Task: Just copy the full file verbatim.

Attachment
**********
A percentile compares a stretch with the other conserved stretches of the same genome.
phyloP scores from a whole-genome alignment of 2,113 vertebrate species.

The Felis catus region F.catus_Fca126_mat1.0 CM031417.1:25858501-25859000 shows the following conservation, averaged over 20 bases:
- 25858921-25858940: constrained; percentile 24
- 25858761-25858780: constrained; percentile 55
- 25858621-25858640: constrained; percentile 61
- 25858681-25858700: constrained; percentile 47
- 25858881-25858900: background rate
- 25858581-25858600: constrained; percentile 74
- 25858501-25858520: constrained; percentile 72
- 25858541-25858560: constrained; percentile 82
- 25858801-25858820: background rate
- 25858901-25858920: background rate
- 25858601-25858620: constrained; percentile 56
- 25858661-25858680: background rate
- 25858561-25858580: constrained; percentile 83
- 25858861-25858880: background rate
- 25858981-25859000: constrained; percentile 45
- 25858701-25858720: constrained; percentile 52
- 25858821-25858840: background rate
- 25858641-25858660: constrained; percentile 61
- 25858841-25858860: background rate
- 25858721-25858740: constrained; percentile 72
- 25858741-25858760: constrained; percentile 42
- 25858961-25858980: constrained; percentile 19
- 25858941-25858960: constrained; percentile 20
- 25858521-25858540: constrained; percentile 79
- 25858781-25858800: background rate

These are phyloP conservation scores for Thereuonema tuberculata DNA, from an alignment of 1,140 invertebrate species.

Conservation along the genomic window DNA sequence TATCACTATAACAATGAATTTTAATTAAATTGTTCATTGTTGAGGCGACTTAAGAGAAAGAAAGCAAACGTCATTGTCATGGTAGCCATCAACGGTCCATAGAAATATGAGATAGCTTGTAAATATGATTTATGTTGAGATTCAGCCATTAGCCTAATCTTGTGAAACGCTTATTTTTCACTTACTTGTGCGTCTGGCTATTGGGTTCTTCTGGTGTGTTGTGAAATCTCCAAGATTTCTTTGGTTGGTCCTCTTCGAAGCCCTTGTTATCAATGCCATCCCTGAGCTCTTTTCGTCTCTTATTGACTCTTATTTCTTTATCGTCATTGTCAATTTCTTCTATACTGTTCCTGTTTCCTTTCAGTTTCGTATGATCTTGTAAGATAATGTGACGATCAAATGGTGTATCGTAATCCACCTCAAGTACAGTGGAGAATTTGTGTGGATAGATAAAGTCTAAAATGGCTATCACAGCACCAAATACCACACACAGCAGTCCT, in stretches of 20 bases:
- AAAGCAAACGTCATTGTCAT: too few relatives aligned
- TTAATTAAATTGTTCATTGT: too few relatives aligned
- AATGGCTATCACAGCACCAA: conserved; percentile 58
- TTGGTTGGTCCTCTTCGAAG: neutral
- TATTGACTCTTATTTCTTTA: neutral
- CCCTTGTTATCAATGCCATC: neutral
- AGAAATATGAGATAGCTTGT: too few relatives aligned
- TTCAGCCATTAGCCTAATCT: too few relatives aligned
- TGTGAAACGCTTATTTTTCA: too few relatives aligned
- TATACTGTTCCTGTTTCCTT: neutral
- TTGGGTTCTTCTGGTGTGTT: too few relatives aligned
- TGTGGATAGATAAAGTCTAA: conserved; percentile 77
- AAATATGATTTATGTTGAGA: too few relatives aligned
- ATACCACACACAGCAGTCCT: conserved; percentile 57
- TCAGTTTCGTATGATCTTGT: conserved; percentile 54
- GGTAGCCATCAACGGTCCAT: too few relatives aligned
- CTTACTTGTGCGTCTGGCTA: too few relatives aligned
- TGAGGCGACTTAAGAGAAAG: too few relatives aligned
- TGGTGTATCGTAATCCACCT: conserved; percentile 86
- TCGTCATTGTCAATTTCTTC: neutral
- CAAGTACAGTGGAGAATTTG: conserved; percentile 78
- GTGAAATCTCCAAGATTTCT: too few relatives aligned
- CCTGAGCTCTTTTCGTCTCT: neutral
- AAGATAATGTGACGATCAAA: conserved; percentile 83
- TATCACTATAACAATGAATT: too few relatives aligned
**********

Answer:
A percentile compares a stretch with the other conserved stretches of the same genome.
phyloP scores from a whole-genome alignment of 2,113 vertebrate species.

The Felis catus region F.catus_Fca126_mat1.0 CM031417.1:25858501-25859000 shows the following conservation, averaged over 20 bases:
- 25858921-25858940: constrained; percentile 24
- 25858761-25858780: constrained; percentile 55
- 25858621-25858640: constrained; percentile 61
- 25858681-25858700: constrained; percentile 47
- 25858881-25858900: background rate
- 25858581-25858600: constrained; percentile 74
- 25858501-25858520: constrained; percentile 72
- 25858541-25858560: constrained; percentile 82
- 25858801-25858820: background rate
- 25858901-25858920: background rate
- 25858601-25858620: constrained; percentile 56
- 25858661-25858680: background rate
- 25858561-25858580: constrained; percentile 83
- 25858861-25858880: background rate
- 25858981-25859000: constrained; percentile 45
- 25858701-25858720: constrained; percentile 52
- 25858821-25858840: background rate
- 25858641-25858660: constrained; percentile 61
- 25858841-25858860: background rate
- 25858721-25858740: constrained; percentile 72
- 25858741-25858760: constrained; percentile 42
- 25858961-25858980: constrained; percentile 19
- 25858941-25858960: constrained; percentile 20
- 25858521-25858540: constrained; percentile 79
- 25858781-25858800: background rate

These are phyloP conservation scores for Thereuonema tuberculata DNA, from an alignment of 1,140 invertebrate species.

Conservation along the genomic window DNA sequence TATCACTATAACAATGAATTTTAATTAAATTGTTCATTGTTGAGGCGACTTAAGAGAAAGAAAGCAAACGTCATTGTCATGGTAGCCATCAACGGTCCATAGAAATATGAGATAGCTTGTAAATATGATTTATGTTGAGATTCAGCCATTAGCCTAATCTTGTGAAACGCTTATTTTTCACTTACTTGTGCGTCTGGCTATTGGGTTCTTCTGGTGTGTTGTGAAATCTCCAAGATTTCTTTGGTTGGTCCTCTTCGAAGCCCTTGTTATCAATGCCATCCCTGAGCTCTTTTCGTCTCTTATTGACTCTTATTTCTTTATCGTCATTGTCAATTTCTTCTATACTGTTCCTGTTTCCTTTCAGTTTCGTATGATCTTGTAAGATAATGTGACGATCAAATGGTGTATCGTAATCCACCTCAAGTACAGTGGAGAATTTGTGTGGATAGATAAAGTCTAAAATGGCTATCACAGCACCAAATACCACACACAGCAGTCCT, in stretches of 20 bases:
- AAAGCAAACGTCATTGTCAT: too few relatives aligned
- TTAATTAAATTGTTCATTGT: too few relatives aligned
- AATGGCTATCACAGCACCAA: conserved; percentile 58
- TTGGTTGGTCCTCTTCGAAG: neutral
- TATTGACTCTTATTTCTTTA: neutral
- CCCTTGTTATCAATGCCATC: neutral
- AGAAATATGAGATAGCTTGT: too few relatives aligned
- TTCAGCCATTAGCCTAATCT: too few relatives aligned
- TGTGAAACGCTTATTTTTCA: too few relatives aligned
- TATACTGTTCCTGTTTCCTT: neutral
- TTGGGTTCTTCTGGTGTGTT: too few relatives aligned
- TGTGGATAGATAAAGTCTAA: conserved; percentile 77
- AAATATGATTTATGTTGAGA: too few relatives aligned
- ATACCACACACAGCAGTCCT: conserved; percentile 57
- TCAGTTTCGTATGATCTTGT: conserved; percentile 54
- GGTAGCCATCAACGGTCCAT: too few relatives aligned
- CTTACTTGTGCGTCTGGCTA: too few relatives aligned
- TGAGGCGACTTAAGAGAAAG: too few relatives aligned
- TGGTGTATCGTAATCCACCT: conserved; percentile 86
- TCGTCATTGTCAATTTCTTC: neutral
- CAAGTACAGTGGAGAATTTG: conserved; percentile 78
- GTGAAATCTCCAAGATTTCT: too few relatives aligned
- CCTGAGCTCTTTTCGTCTCT: neutral
- AAGATAATGTGACGATCAAA: conserved; percentile 83
- TATCACTATAACAATGAATT: too few relatives aligned